Indeed, France recognizes that the nature of the threat Europe’s nations now face is broader than just Islamic terrorism. From Greece at the outset to Portugal now, “German austerity” has become the all-but-irreconcilable difference pitting nationalists on the right and left against continental elites obliged to follow in Angela Merkel’s footsteps. “What we are seeing,” thundered UKIP chief Nigel Farage late last month, “is an increasingly authoritarian European Union that crushes democratic rights and then actually crows about it. Every single time there is a crisis, it is national democracy that loses.”
But the EU’s British critics are marginal, taking offshore potshots from the institution’s sidelines. A turn in France toward popular force, and against bankers’ restraint, however, would be a decisive blow to Merkel’s reign in Europe. No other nation in Europe is consequential enough to have anchored the EU as an equal partner with Germany, and no other can hold its lesser members together with an alternate worldview as firmly established as Germany’s own.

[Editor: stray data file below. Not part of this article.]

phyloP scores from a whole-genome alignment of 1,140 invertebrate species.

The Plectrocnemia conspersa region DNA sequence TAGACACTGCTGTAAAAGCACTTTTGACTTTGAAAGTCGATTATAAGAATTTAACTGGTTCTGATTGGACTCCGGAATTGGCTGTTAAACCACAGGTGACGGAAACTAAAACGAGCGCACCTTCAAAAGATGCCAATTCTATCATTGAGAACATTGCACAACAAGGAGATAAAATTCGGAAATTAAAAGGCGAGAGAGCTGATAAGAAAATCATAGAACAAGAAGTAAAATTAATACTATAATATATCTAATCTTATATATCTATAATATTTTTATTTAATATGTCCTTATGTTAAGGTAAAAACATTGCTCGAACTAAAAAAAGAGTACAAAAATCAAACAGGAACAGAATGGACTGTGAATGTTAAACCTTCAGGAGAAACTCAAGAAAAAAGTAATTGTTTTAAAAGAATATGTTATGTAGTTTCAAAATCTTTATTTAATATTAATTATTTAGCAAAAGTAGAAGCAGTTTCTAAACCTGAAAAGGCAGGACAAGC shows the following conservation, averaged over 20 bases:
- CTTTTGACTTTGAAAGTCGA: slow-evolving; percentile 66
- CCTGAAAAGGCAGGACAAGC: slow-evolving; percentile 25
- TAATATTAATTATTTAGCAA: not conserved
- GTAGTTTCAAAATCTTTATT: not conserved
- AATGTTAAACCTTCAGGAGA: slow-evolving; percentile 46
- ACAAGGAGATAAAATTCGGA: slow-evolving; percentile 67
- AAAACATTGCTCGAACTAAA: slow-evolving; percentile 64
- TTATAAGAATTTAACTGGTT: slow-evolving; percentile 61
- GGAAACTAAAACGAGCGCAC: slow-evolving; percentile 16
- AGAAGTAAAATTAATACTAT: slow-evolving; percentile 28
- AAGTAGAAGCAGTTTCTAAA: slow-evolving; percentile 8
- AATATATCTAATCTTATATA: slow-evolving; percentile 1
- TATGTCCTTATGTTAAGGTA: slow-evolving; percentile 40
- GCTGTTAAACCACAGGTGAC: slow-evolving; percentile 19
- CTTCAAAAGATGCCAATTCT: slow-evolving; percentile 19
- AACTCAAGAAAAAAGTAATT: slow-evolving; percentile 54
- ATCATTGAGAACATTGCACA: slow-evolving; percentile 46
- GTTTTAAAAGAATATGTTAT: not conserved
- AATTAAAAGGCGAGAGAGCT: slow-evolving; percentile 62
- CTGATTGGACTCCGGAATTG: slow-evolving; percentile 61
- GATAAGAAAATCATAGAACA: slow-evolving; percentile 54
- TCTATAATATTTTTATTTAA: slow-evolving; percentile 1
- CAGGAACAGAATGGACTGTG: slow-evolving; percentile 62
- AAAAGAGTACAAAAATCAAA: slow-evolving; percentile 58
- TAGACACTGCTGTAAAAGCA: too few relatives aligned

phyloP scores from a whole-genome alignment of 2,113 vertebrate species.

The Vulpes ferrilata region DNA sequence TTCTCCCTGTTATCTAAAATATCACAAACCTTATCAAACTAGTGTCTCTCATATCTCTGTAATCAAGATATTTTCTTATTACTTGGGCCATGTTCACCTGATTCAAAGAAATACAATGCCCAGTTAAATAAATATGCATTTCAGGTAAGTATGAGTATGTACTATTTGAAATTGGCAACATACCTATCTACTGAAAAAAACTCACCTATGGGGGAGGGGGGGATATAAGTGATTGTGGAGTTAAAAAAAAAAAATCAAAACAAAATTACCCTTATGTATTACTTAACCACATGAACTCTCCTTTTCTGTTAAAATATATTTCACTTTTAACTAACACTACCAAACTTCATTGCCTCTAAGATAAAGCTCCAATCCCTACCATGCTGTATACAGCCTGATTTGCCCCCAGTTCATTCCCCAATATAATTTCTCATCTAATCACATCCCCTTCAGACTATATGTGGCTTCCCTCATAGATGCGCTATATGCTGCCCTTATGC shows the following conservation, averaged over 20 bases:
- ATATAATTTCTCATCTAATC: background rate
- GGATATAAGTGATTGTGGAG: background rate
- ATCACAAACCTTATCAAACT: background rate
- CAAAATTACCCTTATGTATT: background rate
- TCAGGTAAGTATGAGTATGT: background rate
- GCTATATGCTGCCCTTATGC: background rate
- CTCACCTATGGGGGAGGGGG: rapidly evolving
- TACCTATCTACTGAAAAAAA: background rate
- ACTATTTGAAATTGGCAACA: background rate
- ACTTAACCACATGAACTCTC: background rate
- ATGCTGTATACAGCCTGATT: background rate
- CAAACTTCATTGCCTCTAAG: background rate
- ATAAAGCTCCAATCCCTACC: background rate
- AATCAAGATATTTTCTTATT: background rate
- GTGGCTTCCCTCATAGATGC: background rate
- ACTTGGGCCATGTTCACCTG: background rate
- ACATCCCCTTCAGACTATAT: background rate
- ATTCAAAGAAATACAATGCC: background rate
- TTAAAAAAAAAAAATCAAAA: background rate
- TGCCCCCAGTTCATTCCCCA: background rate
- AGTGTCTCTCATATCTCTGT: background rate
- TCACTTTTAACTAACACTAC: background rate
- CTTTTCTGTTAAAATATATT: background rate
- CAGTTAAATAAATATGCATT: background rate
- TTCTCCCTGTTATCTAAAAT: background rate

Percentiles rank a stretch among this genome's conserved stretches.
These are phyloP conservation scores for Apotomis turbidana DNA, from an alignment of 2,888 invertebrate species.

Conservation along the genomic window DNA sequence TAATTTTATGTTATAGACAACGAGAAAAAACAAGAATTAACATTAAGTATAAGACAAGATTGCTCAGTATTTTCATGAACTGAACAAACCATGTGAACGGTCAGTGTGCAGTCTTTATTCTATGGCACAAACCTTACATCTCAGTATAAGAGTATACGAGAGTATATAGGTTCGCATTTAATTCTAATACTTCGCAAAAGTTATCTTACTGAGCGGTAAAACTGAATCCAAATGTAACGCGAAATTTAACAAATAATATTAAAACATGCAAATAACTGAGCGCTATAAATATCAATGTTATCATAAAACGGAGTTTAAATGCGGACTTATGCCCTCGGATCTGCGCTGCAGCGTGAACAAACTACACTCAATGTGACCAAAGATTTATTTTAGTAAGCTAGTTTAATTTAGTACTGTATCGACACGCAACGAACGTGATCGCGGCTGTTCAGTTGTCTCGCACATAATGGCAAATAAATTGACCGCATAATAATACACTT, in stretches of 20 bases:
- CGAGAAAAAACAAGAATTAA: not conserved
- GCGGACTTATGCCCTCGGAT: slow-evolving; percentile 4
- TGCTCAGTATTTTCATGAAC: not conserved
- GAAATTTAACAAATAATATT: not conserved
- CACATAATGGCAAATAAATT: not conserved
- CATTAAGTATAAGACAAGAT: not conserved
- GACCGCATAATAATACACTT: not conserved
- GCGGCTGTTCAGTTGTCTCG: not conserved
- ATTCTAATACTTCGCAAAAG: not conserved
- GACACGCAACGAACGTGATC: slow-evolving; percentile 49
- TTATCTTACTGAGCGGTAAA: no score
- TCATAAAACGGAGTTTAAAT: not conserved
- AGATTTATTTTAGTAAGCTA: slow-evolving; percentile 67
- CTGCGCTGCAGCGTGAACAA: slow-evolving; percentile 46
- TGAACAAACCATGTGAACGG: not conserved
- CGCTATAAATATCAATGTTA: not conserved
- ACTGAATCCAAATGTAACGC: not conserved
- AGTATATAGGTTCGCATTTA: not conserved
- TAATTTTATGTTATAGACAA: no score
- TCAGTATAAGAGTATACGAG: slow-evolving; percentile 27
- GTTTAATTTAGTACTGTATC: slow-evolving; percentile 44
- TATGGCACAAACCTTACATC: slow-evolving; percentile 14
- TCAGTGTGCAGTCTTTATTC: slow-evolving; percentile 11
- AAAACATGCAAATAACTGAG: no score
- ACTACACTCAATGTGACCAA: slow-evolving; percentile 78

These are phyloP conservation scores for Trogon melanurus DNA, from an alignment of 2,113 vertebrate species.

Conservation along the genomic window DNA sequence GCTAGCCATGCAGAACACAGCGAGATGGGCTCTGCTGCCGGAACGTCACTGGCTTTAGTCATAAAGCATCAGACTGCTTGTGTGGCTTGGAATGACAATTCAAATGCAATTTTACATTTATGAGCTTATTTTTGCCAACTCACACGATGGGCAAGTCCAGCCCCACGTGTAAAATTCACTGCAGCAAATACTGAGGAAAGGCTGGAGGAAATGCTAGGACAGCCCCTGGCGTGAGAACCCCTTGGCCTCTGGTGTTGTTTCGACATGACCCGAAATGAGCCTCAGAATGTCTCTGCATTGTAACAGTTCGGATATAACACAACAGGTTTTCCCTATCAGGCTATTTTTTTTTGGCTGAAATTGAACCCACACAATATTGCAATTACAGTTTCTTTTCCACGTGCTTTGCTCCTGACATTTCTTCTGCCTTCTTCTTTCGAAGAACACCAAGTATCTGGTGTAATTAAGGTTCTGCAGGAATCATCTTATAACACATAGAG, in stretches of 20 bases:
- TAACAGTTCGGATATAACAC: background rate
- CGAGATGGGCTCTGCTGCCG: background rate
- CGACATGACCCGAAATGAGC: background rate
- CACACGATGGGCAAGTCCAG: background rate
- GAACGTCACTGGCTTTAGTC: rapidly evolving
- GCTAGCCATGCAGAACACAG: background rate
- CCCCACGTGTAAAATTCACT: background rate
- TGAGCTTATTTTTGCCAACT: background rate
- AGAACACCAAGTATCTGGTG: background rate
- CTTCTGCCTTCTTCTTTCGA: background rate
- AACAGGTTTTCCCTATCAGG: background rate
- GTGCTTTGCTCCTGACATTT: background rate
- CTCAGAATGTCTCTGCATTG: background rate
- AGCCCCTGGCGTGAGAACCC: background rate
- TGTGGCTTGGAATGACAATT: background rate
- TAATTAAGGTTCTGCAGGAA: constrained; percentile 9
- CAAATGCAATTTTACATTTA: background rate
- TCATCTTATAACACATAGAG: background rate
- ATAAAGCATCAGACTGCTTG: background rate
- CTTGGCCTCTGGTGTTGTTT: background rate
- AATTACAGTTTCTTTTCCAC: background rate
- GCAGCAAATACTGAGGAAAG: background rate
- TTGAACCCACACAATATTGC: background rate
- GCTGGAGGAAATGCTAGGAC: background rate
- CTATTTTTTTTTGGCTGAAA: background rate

The thrust of public opinion in France — to the chagrin of socialists there and everywhere — has turned the corner against Merkelism on more than just matters financial. It has become impossible to ignore the abject misfortune of the 6,000 Syrian refugees at the tear-gassed slum camp in Calais known as the “New Jungle.” The French public is not eager to host any more migrants fleeing from war — and the feeling is apparently mutual. When Hollande set out in September to share the moral burden that Merkel had felt in opening German borders, less than two-thirds of one thousand invitees agreed to cross the Rhine.